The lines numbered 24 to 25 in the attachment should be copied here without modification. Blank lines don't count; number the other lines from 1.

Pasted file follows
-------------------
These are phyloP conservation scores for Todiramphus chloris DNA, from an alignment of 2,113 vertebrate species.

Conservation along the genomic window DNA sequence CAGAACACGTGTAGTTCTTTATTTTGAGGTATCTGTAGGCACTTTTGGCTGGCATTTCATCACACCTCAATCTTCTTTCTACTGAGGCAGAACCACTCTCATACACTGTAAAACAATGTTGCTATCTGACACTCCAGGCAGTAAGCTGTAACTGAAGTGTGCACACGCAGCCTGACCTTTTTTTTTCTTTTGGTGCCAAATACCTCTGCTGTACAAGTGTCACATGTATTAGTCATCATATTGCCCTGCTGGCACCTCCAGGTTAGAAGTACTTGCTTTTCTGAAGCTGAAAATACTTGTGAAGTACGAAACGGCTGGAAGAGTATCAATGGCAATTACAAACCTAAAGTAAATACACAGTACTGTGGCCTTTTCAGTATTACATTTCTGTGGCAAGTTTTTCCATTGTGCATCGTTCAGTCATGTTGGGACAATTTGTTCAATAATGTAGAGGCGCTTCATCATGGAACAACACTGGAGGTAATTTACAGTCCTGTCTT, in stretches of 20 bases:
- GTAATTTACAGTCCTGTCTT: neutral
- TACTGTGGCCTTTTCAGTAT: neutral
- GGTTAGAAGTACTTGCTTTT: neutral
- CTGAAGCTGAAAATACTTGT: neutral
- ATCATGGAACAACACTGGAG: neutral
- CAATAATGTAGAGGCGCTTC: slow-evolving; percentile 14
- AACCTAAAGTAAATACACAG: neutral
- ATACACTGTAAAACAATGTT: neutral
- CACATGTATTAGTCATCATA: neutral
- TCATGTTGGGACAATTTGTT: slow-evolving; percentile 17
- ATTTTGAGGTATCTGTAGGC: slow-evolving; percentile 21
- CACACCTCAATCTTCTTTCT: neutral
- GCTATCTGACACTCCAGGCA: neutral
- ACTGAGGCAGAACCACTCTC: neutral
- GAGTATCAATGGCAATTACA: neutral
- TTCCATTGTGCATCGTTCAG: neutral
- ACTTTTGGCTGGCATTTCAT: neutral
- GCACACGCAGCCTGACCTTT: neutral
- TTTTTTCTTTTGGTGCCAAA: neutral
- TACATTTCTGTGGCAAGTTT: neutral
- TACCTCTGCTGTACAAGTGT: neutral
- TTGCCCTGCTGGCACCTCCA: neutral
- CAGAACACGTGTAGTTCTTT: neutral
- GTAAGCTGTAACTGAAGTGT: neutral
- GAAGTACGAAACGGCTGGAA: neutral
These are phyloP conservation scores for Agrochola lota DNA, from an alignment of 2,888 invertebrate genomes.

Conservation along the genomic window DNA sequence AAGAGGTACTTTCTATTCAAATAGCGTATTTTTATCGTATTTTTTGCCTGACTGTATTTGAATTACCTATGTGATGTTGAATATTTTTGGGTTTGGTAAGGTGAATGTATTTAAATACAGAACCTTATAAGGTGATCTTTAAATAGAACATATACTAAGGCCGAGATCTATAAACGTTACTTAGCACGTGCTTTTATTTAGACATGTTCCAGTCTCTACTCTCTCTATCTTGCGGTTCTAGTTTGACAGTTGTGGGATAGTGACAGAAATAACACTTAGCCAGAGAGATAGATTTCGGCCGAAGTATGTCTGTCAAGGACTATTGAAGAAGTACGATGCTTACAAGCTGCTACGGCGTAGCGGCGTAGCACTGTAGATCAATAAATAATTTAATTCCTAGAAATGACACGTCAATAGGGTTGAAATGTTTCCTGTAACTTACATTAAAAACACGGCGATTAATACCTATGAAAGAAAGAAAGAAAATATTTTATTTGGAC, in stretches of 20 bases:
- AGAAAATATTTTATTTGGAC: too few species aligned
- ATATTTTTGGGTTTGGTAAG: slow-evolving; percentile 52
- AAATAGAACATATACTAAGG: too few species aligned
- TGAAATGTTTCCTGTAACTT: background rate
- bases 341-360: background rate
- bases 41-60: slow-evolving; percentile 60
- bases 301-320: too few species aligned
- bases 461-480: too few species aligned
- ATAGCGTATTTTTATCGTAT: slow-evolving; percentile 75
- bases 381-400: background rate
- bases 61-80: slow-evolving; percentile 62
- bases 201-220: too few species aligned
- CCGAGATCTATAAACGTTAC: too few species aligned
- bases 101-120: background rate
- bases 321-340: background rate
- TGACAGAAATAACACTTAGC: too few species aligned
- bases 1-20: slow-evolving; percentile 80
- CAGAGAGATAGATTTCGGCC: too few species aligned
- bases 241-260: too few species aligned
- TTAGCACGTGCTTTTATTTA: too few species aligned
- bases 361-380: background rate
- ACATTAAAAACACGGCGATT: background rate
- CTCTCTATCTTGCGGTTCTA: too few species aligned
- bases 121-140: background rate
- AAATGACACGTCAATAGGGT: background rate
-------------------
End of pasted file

- TTGCCCTGCTGGCACCTCCA: neutral
- CAGAACACGTGTAGTTCTTT: neutral